Yemen forces launch assault on Hodeida port city: field commanders


A Saudi military spokesman said the forces were drawing closer to the Red Sea port in a campaign aimed at driving out Iranian-aligned Shiite rebels known as Houthis, who have held Hodeida since 2015, and breaking the civil war's long stalemate.

The Saudi-led coalition backing Yemen's exiled government launched a fierce assault Wednesday on the crucial port city of Hodeida, the biggest offensive of the years-long war in the Arab world's poorest nation for the main entry point for food in a country already teetering on the brink of starvation.

The commanders spoke to an AFP correspondent in the town of Al Jah, approximately 30 kilometres (20 miles) southeast of rebel-held Hodeida.

Yemen has been devastated by civil war, with the Houthi movement trying to take control of the country and forcing President Abdrabbuh Mansour Hadi to flee overseas.

Hodeidah, Yemen's biggest port and the only port controlled by the Houthis, serves as the lifeline for the majority of Yemen's population, which lives in Houthi-ruled territory.

The Saudi-owned Al Arabiya network reported that the "liberation" of Hudaydah began with a large-scale ground assault supported by air and naval cover.

Emirati-led troops have advanced along the southwestern coast to the outskirts of Hodeidah under a coalition strategy to box in the Houthis in the capital Sanaa and choke off their supply lines to force them to the negotiating table.

The Norwegian Refugee Council urged the United States, Britain and France to release "an immediate warning" against any attack on the city or the port of Hodeida.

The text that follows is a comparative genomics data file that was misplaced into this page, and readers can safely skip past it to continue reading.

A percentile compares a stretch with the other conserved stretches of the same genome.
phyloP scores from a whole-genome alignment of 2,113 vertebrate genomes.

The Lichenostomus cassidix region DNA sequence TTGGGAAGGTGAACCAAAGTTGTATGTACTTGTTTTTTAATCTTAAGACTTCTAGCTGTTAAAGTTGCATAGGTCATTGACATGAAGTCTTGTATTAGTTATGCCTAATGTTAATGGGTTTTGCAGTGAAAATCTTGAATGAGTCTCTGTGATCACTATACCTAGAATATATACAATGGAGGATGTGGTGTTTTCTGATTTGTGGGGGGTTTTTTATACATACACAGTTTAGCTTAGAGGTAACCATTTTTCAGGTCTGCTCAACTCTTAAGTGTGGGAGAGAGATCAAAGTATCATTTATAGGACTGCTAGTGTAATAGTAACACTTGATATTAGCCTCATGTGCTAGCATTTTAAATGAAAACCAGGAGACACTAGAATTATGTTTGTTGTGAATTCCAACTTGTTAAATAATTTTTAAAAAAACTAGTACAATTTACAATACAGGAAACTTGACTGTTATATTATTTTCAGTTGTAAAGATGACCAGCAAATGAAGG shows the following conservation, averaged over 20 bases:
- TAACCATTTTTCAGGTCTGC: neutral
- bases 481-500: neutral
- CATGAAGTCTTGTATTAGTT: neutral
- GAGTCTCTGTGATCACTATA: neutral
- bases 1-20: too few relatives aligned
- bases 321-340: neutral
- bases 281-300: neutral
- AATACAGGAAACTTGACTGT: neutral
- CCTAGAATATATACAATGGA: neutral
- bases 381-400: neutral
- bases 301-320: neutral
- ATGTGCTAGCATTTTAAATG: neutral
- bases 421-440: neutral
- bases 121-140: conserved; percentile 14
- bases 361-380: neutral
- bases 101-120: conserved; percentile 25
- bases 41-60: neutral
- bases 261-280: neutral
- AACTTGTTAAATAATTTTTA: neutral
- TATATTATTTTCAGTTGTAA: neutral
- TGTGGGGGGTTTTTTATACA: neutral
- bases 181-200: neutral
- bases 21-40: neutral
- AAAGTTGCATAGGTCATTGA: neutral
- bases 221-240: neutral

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The Saudi-led coalition has been conducting airstrikes on the city. He said a senior official from the U.N. Secretariat would brief council members in closed consultations.

There was no immediate word from state media in either Saudi Arabia or the United Arab Emirates, which lead a coalition backing Yemen's exiled government.

"We hear sounds of explosions".

"Should we leave the Houthis smuggling missiles?"

The United Nations and other aid groups had pulled their worldwide staff from Hodeida ahead of the rumored assault.

Late Wednesday, the Saudi and Emirati governments announced what they called a "multi-faceted plan" to protect civilians in Hodeida, including establishing routes for food, medical supplies and oil shipments from Saudi Arabia's southern city of Jizan and the UAE's capital, Abu Dhabi.

Griffiths warned in a statement earlier Wednesday that "further military escalation will have serious consequences on the dire humanitarian situation in the country" and hinder his efforts to restart political negotiations.

Before the war, over 70 percent of Yemen's food and fuel imports came through Hodeida, accounting for over 40 percent of the nation's customs income. Military sources said the deaths were caused by mines and snipers.